• Mexican think tank: legalization initiatives could cost Mexican cartels about $1.5 billion each

    by  • November 6, 2012 • Analysis and Studies • 0 Comments

    A new study by the Mexican Competitiveness institute takes a look at Mexican cartel revenues and their fragility in light of legalization initiatives in Washington, Colorado, and Oregon. The study calculates hypothetical post-legalization prices in each of the three states that might legalize and estimates that consumers and distributors would select to buy domestically-produced marijuana as long as it is cheaper than the Mexican-trafficked equivalent. According to the study, this might lead to a loss of nearly $1.5 billion to the cartels if Colorado legalizes, about $1.35 billion if Washington legalizes, and about $1.8 billion if Oregon were to legalize. The study is based on previous studies by experts at RAND, including Reducing Drug Trafficking Revenues and Violence in Mexico: Would Legalizing Marijuana in California Help? by Beau KilmerJonathan P. CaulkinsBrittany M. BondPeter H. Reuter.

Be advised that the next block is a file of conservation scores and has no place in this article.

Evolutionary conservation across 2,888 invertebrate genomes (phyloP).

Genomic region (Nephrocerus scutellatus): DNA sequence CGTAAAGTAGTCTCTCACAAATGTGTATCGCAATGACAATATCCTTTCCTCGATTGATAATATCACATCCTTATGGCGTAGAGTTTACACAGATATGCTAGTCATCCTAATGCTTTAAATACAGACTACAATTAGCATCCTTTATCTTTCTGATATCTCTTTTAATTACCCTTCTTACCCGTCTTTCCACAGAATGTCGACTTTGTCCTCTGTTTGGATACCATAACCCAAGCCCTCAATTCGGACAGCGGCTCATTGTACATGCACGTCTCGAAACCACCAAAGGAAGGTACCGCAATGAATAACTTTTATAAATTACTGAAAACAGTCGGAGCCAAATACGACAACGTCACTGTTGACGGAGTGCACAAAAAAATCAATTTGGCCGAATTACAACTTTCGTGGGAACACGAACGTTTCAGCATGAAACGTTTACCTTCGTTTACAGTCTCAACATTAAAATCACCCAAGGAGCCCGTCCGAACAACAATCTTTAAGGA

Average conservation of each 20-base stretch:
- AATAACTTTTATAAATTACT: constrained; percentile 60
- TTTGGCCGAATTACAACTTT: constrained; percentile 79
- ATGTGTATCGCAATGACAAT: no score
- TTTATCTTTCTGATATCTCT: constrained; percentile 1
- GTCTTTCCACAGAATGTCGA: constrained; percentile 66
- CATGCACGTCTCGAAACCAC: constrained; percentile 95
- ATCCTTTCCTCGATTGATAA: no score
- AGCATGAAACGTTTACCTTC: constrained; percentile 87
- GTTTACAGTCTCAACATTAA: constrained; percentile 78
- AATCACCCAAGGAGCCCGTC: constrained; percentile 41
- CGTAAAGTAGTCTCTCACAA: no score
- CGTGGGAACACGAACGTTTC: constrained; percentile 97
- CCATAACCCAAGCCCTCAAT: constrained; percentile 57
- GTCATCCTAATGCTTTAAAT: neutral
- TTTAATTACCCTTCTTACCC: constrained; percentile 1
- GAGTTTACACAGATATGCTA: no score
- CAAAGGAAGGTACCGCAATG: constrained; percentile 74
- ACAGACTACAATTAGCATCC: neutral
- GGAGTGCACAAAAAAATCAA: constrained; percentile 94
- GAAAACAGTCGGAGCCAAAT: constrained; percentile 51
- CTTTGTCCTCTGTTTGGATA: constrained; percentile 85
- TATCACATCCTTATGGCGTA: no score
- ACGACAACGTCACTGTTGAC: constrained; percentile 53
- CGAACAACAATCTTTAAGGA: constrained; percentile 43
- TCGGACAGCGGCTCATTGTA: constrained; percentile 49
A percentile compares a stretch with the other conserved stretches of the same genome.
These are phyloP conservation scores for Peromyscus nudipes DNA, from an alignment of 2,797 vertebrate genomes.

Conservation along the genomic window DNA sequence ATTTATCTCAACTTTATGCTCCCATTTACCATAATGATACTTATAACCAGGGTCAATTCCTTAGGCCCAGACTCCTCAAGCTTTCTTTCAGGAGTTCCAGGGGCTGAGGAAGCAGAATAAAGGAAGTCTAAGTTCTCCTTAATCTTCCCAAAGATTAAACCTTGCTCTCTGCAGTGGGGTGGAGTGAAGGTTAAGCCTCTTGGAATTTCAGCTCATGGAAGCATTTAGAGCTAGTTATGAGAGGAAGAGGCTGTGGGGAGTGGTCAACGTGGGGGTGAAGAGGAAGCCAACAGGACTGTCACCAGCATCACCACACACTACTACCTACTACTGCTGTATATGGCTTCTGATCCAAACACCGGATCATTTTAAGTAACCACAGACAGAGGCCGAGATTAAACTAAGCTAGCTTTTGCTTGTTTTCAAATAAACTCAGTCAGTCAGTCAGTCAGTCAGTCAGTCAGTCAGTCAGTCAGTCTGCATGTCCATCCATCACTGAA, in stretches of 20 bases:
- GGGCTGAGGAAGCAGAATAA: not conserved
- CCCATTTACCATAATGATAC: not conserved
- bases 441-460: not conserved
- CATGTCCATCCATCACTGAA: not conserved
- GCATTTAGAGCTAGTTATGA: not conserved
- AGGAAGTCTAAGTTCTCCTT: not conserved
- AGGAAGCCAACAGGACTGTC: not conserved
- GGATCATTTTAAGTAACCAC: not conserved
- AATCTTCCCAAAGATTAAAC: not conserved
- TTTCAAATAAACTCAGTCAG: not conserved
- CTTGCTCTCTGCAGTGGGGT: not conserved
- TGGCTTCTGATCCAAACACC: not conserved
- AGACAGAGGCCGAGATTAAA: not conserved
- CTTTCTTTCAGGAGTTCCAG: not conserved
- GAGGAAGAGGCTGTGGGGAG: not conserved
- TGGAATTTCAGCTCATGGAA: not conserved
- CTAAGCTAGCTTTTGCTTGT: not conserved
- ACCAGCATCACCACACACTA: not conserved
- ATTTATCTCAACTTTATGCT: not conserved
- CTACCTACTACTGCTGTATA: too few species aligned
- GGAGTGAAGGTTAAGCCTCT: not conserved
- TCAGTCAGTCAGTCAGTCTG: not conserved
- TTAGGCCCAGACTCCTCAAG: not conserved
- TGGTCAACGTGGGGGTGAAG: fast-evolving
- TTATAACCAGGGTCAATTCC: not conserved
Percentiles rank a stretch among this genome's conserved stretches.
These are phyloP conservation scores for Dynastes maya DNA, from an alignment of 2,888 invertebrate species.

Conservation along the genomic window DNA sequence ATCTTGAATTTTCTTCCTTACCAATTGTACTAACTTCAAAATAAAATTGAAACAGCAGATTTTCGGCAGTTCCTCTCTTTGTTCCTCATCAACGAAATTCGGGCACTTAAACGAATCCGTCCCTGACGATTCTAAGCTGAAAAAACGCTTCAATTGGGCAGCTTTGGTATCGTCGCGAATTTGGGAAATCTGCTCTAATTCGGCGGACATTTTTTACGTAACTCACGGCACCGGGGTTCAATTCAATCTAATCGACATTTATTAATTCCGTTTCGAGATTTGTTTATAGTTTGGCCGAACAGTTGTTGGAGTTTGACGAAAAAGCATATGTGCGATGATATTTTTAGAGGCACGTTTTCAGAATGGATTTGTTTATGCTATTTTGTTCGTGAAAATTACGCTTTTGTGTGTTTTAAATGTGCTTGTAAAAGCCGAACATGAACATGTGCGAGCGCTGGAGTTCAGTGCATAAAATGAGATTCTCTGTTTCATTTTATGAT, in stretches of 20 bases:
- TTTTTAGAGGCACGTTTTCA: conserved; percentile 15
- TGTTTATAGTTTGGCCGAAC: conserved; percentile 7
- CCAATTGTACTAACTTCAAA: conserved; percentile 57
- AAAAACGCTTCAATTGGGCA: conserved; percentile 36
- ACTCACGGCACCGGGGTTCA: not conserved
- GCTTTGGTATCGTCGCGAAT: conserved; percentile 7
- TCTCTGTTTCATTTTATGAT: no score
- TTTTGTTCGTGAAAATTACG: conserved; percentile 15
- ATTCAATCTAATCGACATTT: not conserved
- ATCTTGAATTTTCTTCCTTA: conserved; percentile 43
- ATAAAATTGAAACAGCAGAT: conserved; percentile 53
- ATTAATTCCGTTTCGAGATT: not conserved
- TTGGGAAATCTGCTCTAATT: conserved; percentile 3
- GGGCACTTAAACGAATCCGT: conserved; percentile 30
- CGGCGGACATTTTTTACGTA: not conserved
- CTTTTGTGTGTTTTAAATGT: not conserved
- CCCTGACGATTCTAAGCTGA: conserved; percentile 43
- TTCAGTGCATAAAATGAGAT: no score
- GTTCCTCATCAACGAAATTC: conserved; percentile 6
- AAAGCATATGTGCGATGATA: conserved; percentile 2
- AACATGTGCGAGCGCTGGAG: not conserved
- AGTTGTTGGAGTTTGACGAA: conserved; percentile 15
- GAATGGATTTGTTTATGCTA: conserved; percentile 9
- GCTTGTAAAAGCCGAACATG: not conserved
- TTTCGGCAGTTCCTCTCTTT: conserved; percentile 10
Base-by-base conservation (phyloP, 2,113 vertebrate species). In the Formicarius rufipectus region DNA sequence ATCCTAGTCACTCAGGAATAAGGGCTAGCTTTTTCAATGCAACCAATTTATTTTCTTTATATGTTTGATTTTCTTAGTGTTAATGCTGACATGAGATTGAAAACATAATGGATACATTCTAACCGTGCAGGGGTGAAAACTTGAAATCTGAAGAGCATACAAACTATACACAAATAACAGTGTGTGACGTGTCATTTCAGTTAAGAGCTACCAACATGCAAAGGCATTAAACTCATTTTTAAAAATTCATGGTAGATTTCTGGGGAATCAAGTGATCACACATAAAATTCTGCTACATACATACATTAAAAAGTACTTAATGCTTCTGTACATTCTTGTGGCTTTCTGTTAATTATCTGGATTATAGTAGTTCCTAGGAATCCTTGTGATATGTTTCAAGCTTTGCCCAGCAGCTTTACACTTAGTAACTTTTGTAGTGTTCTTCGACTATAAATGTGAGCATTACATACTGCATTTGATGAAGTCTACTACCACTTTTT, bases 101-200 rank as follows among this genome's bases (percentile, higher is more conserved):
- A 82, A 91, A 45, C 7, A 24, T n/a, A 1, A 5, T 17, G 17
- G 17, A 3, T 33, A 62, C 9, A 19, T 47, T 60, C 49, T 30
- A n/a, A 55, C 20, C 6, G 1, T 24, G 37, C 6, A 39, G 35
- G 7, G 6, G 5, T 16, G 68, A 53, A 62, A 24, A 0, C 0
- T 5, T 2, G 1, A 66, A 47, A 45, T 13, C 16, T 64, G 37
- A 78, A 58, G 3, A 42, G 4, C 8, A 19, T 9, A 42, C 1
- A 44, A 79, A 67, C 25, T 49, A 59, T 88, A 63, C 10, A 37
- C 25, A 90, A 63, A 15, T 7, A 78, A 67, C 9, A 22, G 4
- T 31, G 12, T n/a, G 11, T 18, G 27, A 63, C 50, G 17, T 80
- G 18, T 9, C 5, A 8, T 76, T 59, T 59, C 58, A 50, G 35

View their argument in pictures (in Spanish):Mexican Center for Competitiveness Infographic


    Steve maintains Marijuana Monitor from Oakland, California. Having grown up in the East Bay and studied at UCLA, he's had ample exposure to contemporary marijuana culture and the policy debate surrounding the issue. He believes that now, more than ever, is the time for clear-headed discussion about pragmatics.

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